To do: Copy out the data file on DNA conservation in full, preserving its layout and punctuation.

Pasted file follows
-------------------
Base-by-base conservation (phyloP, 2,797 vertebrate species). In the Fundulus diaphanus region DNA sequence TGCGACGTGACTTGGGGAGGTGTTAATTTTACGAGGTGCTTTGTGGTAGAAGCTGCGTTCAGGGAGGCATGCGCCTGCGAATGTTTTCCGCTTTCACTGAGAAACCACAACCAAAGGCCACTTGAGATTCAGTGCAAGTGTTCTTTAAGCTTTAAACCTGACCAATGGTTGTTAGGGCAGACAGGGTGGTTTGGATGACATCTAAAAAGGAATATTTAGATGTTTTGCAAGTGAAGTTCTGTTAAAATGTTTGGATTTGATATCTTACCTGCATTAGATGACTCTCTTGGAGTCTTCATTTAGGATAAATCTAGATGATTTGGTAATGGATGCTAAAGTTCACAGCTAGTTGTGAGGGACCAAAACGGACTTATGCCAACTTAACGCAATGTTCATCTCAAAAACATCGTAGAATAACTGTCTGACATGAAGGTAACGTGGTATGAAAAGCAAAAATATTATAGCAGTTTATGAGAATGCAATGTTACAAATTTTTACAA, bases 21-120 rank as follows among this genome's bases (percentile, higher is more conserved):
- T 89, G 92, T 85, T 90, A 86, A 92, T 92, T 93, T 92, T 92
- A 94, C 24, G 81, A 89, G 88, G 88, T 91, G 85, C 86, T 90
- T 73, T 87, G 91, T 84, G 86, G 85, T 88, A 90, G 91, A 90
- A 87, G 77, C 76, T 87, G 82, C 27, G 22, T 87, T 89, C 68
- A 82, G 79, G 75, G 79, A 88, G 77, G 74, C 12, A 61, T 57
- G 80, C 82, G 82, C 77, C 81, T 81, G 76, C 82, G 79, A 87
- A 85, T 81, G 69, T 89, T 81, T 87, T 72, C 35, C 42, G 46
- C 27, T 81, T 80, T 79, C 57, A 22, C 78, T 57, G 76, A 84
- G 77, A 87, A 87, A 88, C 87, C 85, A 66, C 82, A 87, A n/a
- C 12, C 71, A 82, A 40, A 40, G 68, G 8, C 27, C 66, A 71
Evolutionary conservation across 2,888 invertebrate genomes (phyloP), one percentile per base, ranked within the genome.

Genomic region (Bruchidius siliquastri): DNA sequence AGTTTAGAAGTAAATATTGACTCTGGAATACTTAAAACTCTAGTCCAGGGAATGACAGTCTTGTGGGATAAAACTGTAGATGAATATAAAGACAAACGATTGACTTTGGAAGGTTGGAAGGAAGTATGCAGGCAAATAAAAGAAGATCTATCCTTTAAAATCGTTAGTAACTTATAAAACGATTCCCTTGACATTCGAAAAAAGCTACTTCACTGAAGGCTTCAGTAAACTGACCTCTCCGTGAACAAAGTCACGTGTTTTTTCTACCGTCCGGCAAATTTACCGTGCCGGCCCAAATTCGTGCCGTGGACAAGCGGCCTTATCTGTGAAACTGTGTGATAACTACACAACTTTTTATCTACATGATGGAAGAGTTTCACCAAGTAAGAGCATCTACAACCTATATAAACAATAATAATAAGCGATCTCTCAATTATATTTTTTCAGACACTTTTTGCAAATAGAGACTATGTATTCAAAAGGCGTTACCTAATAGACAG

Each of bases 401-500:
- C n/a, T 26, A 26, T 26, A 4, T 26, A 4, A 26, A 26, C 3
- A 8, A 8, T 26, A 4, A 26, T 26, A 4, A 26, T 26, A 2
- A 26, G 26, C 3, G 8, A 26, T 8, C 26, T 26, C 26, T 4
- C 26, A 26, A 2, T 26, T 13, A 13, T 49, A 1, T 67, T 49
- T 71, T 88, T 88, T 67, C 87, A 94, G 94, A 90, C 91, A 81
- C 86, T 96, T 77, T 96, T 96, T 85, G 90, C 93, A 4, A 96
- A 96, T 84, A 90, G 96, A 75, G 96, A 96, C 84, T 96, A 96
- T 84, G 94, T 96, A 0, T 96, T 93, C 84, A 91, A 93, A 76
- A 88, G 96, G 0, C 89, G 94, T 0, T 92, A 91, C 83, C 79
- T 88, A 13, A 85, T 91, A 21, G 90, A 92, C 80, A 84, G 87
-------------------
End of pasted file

Base-by-base conservation (phyloP, 2,797 vertebrate species). In the Fundulus diaphanus region DNA sequence TGCGACGTGACTTGGGGAGGTGTTAATTTTACGAGGTGCTTTGTGGTAGAAGCTGCGTTCAGGGAGGCATGCGCCTGCGAATGTTTTCCGCTTTCACTGAGAAACCACAACCAAAGGCCACTTGAGATTCAGTGCAAGTGTTCTTTAAGCTTTAAACCTGACCAATGGTTGTTAGGGCAGACAGGGTGGTTTGGATGACATCTAAAAAGGAATATTTAGATGTTTTGCAAGTGAAGTTCTGTTAAAATGTTTGGATTTGATATCTTACCTGCATTAGATGACTCTCTTGGAGTCTTCATTTAGGATAAATCTAGATGATTTGGTAATGGATGCTAAAGTTCACAGCTAGTTGTGAGGGACCAAAACGGACTTATGCCAACTTAACGCAATGTTCATCTCAAAAACATCGTAGAATAACTGTCTGACATGAAGGTAACGTGGTATGAAAAGCAAAAATATTATAGCAGTTTATGAGAATGCAATGTTACAAATTTTTACAA, bases 21-120 rank as follows among this genome's bases (percentile, higher is more conserved):
- T 89, G 92, T 85, T 90, A 86, A 92, T 92, T 93, T 92, T 92
- A 94, C 24, G 81, A 89, G 88, G 88, T 91, G 85, C 86, T 90
- T 73, T 87, G 91, T 84, G 86, G 85, T 88, A 90, G 91, A 90
- A 87, G 77, C 76, T 87, G 82, C 27, G 22, T 87, T 89, C 68
- A 82, G 79, G 75, G 79, A 88, G 77, G 74, C 12, A 61, T 57
- G 80, C 82, G 82, C 77, C 81, T 81, G 76, C 82, G 79, A 87
- A 85, T 81, G 69, T 89, T 81, T 87, T 72, C 35, C 42, G 46
- C 27, T 81, T 80, T 79, C 57, A 22, C 78, T 57, G 76, A 84
- G 77, A 87, A 87, A 88, C 87, C 85, A 66, C 82, A 87, A n/a
- C 12, C 71, A 82, A 40, A 40, G 68, G 8, C 27, C 66, A 71
Evolutionary conservation across 2,888 invertebrate genomes (phyloP), one percentile per base, ranked within the genome.

Genomic region (Bruchidius siliquastri): DNA sequence AGTTTAGAAGTAAATATTGACTCTGGAATACTTAAAACTCTAGTCCAGGGAATGACAGTCTTGTGGGATAAAACTGTAGATGAATATAAAGACAAACGATTGACTTTGGAAGGTTGGAAGGAAGTATGCAGGCAAATAAAAGAAGATCTATCCTTTAAAATCGTTAGTAACTTATAAAACGATTCCCTTGACATTCGAAAAAAGCTACTTCACTGAAGGCTTCAGTAAACTGACCTCTCCGTGAACAAAGTCACGTGTTTTTTCTACCGTCCGGCAAATTTACCGTGCCGGCCCAAATTCGTGCCGTGGACAAGCGGCCTTATCTGTGAAACTGTGTGATAACTACACAACTTTTTATCTACATGATGGAAGAGTTTCACCAAGTAAGAGCATCTACAACCTATATAAACAATAATAATAAGCGATCTCTCAATTATATTTTTTCAGACACTTTTTGCAAATAGAGACTATGTATTCAAAAGGCGTTACCTAATAGACAG

Each of bases 401-500:
- C n/a, T 26, A 26, T 26, A 4, T 26, A 4, A 26, A 26, C 3
- A 8, A 8, T 26, A 4, A 26, T 26, A 4, A 26, T 26, A 2
- A 26, G 26, C 3, G 8, A 26, T 8, C 26, T 26, C 26, T 4
- C 26, A 26, A 2, T 26, T 13, A 13, T 49, A 1, T 67, T 49
- T 71, T 88, T 88, T 67, C 87, A 94, G 94, A 90, C 91, A 81
- C 86, T 96, T 77, T 96, T 96, T 85, G 90, C 93, A 4, A 96
- A 96, T 84, A 90, G 96, A 75, G 96, A 96, C 84, T 96, A 96
- T 84, G 94, T 96, A 0, T 96, T 93, C 84, A 91, A 93, A 76
- A 88, G 96, G 0, C 89, G 94, T 0, T 92, A 91, C 83, C 79
- T 88, A 13, A 85, T 91, A 21, G 90, A 92, C 80, A 84, G 87